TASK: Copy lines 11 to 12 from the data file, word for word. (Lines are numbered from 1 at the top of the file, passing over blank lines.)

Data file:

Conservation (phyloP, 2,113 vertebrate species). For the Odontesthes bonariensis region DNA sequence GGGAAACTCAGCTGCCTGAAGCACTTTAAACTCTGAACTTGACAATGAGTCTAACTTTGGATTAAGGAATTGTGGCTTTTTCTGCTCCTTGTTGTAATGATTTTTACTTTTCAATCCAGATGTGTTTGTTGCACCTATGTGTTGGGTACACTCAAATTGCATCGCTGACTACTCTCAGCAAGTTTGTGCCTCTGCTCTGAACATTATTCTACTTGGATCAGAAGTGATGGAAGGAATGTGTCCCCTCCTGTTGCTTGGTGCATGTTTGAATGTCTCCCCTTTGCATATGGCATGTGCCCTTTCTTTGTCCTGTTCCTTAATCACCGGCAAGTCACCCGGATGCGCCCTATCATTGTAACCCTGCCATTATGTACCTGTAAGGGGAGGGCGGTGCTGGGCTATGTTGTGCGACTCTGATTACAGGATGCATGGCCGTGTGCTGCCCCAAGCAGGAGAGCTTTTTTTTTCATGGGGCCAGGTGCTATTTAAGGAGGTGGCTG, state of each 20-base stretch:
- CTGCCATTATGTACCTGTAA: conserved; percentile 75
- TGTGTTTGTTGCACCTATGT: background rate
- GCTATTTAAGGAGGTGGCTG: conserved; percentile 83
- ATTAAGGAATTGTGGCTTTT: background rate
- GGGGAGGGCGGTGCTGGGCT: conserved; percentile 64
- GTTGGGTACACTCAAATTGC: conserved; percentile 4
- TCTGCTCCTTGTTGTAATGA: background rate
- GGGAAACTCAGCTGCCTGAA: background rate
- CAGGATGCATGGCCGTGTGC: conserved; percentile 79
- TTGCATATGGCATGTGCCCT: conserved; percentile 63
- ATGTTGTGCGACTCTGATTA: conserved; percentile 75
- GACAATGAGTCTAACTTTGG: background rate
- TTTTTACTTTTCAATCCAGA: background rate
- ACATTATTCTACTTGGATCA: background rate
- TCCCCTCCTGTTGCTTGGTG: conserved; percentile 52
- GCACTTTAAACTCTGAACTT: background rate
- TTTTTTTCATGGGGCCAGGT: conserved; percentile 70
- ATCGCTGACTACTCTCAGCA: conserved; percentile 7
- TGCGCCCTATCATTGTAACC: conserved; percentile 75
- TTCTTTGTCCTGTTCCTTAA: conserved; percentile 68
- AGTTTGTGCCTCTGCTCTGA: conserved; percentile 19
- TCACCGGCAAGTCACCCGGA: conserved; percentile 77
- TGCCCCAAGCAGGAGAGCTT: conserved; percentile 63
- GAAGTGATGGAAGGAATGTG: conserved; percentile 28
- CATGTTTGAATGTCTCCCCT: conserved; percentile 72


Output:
- TTGCATATGGCATGTGCCCT: conserved; percentile 63
- ATGTTGTGCGACTCTGATTA: conserved; percentile 75